Sanskrit quote nr. 38 (Maha-subhashita-samgraha)

Sanskrit text:

अकस्मादुन्मत्त प्रहरसि किमध्वक्षितिरुहं ह्रदं हस्ताघातैर्विदलसि किमुत्फुल्लनलिनम् ।
तदा जानीमस्ते करिवर बलोद्गारमसमं सटां सुप्तस्यापि स्पृशसि यदि पञ्चाननशिशोः ॥

akasmādunmatta praharasi kimadhvakṣitiruhaṃ hradaṃ hastāghātairvidalasi kimutphullanalinam |
tadā jānīmaste karivara balodgāramasamaṃ saṭāṃ suptasyāpi spṛśasi yadi pañcānanaśiśoḥ ||

⏑⎼⎼¦⎼⎼⎼¦⏑⏑⏑¦⏑⏑⎼¦⎼⏑⏑¦⏑⎼¦¦⏑⎼⎼¦⎼⎼⎼¦⏑⏑⏑¦⏑⏑⎼¦⎼⏑⏑¦⏑⎼¦¦
⏑⎼⎼¦⎼⎼⎼¦⏑⏑⏑¦⏑⏑⎼¦⎼⏑⏑¦⏑⎼¦¦⏑⎼⎼¦⎼⎼⎼¦⏑⏑⏑¦⏑⏑⎼¦⎼⏑⏑¦⏑⎼¦¦

Meter name: Śikhariṇī; Type: Akṣaracchanda (sama); 17 syllables per quarter (pāda); Caesurae after the sixth syllable.

Primary English translation:

“It is in vain, when mad, that you uproot the way-side tree; and wherefore trash the lake that blooms with lotuses? Oh best of elephant, we shall admit your strength/when you touch the mane of sleeping lion cub.”

(translation by D. H. H. Ingall)

Index

Introduction

Presented above is a Sanskrit aphorism, also known as a subhāṣita, which is at the very least, a literary piece of art. This page provides critical research material such as an anlaysis on the poetic meter used, an English translation, a glossary explaining technical terms, and a list of resources including print editions and digital links.

Glossary of Sanskrit terms

Unmatta (उन्मत्त) literally translates to “mad”, “insane”, “intoxicated”, “distrcated”, etc. It is derived from the prefix ut and matta (‘delighted’, ‘drunk’). (more info)

Kṣitiruha (क्षितिरुह, kshitiruha) is a compound that refers to a “tree”, while it literally translates to “grown from the earth”. It is composed of kṣiti (‘earth’) and ruha (‘growing’, ’ascending’).

Hrada (ह्रद) is a Sanskrit word that refers to “lake” (a large or deep piece of water).

Nalina (नलिन) refers to a lotus (Nelumbium Speciosum). In the context of Vāstuśāstra (ancient Indian architecture), this word refers to a classification of South-Indian temple. (more info)

Karin (करिन्) in this context refers to “elephant”. It literally translates to “doing” or “effecting”. A more common name for elephant is gaja. (more info)

Saṭā (सटा, sata) refers to the “mane of a lion”.

Supta (सुप्त) is a common Sanskrit word to indicate “sleeping”, “dreaming” etc. It is listed in Nāṭyaśāstra (ancient Indian dramaturgy and theatrics) as one of the thirty-three ‘transitory states’ (vyabhicāribhāva). (more info)

Pañcānana (पञ्चानन, pancanana) refers to a “lion”. It literally translates to “the five-faced one”. Pañcānana is also regarded as an aspect of Śiva (a major Hindu deity). In this form, he is depicted as having five faces, ten arms, fifteen eyes and is seated on a bull. The compound is composed of the words pañca (‘five’) and ānana (‘face’ or ‘mouth’).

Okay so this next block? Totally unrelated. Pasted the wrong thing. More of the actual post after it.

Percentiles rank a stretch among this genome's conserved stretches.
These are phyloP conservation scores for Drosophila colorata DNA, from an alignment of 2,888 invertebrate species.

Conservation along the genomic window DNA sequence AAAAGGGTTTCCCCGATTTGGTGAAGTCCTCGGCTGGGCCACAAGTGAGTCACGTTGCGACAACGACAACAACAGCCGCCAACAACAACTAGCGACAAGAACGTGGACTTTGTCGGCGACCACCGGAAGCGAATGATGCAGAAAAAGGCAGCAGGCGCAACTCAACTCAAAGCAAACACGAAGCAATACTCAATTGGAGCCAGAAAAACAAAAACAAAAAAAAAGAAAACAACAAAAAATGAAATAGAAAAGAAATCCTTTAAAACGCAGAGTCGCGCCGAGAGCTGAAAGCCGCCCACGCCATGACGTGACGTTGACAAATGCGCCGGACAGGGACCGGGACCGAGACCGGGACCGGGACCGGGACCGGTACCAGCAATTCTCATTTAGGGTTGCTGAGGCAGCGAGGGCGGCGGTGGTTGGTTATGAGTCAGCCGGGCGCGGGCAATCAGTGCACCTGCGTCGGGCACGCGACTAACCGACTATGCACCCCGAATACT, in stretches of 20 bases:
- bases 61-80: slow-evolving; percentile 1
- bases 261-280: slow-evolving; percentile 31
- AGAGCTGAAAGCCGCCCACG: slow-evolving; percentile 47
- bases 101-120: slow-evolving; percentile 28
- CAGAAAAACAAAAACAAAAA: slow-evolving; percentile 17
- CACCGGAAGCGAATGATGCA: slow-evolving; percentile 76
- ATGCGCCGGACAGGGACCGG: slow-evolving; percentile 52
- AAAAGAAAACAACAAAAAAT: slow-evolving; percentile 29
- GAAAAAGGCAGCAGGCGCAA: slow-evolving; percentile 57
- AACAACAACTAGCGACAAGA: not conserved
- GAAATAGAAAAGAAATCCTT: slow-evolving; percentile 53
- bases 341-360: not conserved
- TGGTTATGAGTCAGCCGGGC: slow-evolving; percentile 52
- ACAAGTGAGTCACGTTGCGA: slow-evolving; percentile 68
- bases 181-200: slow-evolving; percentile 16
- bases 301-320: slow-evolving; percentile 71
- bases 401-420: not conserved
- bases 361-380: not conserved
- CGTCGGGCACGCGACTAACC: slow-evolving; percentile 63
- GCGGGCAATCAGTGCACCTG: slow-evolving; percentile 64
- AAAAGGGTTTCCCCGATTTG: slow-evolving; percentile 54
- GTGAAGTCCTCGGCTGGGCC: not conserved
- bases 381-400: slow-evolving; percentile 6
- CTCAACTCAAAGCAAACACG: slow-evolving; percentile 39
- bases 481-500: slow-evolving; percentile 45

Śiśu (शिशु, shishu) refers to “infant”, “child”, “young animal”, etc. In compound with the previous word, thus making pañcānanaśiśu, it translates to “a lion cub”.

Sources

This quote is contained within the following Sanskrit literary sources:

Subhāṣitaratnakośa 1072: Contains Sanskrit aphorisms on the subject of court poetry. Supposedly, contents were drawn from a large library housed in the monastery of Jagaddala. The book was compiled by Vidyākara in the 12th century.
More info

Saduktikarṇāmṛta (Sures Chandra Banerji: 1831; Rāmāvatāra Śarmā: 4.39,1): Name of a Sanskrit anthology, containing poetical verses. The final section is devoted to verses of the author’s father (Vaṭudāsa). The book was compiled by Śrīdharadāsa in 1205.
More info

Anyoktimuktāvalī 36.88: The book was written by Haṃsavijaya in 1679.
More info

Authorship

Vidyākara (11th century) is the compiler of the Subhāṣitaratnakośa, into which he included this quote, ascribing the authorship to Nārāyaṇa. Vidyākara was a Buddhist scholar and author of poetic works.

Śrīdharadāsa (12th century) is the compiler of the Saduktikarṇāmṛta, into which he included this quote, ascribing the authorship to Nārāyaṇa. Śrīdharadāsa was active at the Sena court and author of various Sanskrit works. His father was Vaṭudāsa. In one of his major books, the Saduktikarṇāmṛta, he identifies himself as holding a substantial feudal rank (mahāmāṇḍālika).

Haṃsavijaya (1650) is the author of the Anyoktimuktāvalī. He was also known as Haṃsavijayagaṇi or Haṃsavijayagaṇīśa.

About the Mahāsubhāṣitasaṃgraha

This quote is included within the Mahāsubhāṣitasaṃgraha (महासुभाषितसंग्रह, maha-subhashita-samgraha), which is a compendium of Sanskrit aphorisms (subhāṣita), collected from various sources. Subhāṣita is a genre of Sanskrit literature, exposing the vast and rich cultural heritage of ancient India.

It has serial number 38 and can be found on page 7. (read on archive.org)

Sanskrit is the oldest living language and bears testimony to the intellectual past of ancient India. Three major religions (Hinduism, Buddhism, Jainism) share this language, which is used for many of their holy books. Besides religious manuscripts, much of India’s ancient culture has been preserved in Sanskrit, covering topics such as Architecture, Music, Botany, Surgery, Ethics, Philosophy, Dance and much more.

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